You should avoid driving during unpredictable and severe weather events and conditions.
Before you drive, check for storms, bushfires, hail, snow, dust storms and heavy fog.
Respond to changing conditions
If you’re driving and conditions get worse, pull over to a safe place. Wait until conditions improve.
When you cannot avoid driving in poor conditions, slow down, drive carefully and increase your visibility by using your day running lights or headlights. Stay informed about the weather by listening to the radio. You may need to change your route to avoid driving into danger.
Stay alert by taking regular rest breaks.
When driving in wet weather, the road can become slippery and your vehicle takes longer to stop.
If it starts to rain, you should turn on your day running lights (if they don't come on automatically), break gently to slow down, and increase the gap between you and the vehicle in front (crash avoidance space).
Take extra care and slow down when driving on unsealed roads (dirt or gravel). Your vehicle takes longer to stop and is harder to control. If you drive too fast, your vehicle may skid, slide or roll over.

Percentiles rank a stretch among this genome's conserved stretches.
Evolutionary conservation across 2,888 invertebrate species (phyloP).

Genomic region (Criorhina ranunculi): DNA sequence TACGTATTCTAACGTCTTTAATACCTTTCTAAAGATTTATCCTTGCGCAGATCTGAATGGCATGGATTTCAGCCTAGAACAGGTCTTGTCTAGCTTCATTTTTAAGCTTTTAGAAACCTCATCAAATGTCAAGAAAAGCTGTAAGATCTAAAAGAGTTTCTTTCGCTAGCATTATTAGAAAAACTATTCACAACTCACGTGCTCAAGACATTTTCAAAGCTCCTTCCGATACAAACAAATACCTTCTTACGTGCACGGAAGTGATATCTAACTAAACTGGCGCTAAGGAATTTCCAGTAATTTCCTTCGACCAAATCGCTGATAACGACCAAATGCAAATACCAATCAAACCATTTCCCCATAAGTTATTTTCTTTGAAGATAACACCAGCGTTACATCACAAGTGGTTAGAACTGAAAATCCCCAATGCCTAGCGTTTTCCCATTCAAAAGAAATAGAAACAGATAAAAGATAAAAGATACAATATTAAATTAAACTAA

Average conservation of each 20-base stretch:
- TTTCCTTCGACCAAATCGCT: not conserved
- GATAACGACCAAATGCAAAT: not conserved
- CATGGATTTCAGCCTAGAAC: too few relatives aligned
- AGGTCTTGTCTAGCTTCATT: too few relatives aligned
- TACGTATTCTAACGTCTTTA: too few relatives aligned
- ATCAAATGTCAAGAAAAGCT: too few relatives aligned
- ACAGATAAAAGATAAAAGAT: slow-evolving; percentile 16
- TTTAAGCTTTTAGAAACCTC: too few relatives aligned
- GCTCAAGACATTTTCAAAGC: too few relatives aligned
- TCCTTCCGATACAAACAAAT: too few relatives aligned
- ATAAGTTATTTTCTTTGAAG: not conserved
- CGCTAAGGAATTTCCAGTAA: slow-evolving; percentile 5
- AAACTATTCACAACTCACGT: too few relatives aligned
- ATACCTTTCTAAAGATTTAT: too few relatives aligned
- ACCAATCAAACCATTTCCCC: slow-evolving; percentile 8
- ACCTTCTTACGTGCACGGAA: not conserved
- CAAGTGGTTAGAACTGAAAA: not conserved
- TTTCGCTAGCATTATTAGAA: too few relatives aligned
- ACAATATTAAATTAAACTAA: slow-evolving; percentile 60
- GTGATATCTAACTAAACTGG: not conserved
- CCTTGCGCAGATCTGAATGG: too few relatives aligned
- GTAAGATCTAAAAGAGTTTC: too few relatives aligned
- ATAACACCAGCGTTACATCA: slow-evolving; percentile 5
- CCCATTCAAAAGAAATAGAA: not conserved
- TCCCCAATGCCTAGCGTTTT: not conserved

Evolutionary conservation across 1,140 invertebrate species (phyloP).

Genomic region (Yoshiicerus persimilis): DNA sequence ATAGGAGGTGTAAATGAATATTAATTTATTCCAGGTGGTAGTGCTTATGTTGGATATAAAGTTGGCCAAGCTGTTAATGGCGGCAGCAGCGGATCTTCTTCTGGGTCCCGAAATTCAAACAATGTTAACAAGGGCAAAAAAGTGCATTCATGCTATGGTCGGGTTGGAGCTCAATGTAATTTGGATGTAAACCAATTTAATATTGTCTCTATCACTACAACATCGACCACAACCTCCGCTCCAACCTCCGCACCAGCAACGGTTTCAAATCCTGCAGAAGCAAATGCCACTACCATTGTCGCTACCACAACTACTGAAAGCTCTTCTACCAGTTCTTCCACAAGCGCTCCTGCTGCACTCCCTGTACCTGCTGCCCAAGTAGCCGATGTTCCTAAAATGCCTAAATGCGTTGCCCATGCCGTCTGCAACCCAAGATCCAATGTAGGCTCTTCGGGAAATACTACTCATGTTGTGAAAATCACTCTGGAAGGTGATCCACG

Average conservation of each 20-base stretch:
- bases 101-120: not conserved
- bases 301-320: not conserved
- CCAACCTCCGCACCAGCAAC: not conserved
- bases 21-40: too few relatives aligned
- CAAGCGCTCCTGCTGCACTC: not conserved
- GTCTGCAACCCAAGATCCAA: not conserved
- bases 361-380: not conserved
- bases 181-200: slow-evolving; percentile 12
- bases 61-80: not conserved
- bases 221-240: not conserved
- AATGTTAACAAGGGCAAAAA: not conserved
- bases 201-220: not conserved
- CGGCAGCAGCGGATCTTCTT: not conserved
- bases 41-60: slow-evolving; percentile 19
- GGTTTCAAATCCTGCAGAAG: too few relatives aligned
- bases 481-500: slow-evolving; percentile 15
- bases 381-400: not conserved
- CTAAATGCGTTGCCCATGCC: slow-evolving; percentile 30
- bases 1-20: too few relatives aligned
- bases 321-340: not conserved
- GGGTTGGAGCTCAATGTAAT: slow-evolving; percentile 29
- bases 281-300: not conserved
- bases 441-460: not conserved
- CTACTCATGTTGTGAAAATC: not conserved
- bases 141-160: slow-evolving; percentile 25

Driving through water
You should avoid driving through water. It can be very risky. There’s a limit to the depth of water that your vehicle can drive through safely.
It’s difficult to assess how deep and fast water is when it’s moving over a road. The road surface under the water may be damaged or there may be debris, or the water level may be rising.
Floodwater is extremely dangerous. Find another way or wait until the road is clear. It’s safer to turn around than to drive in floodwater.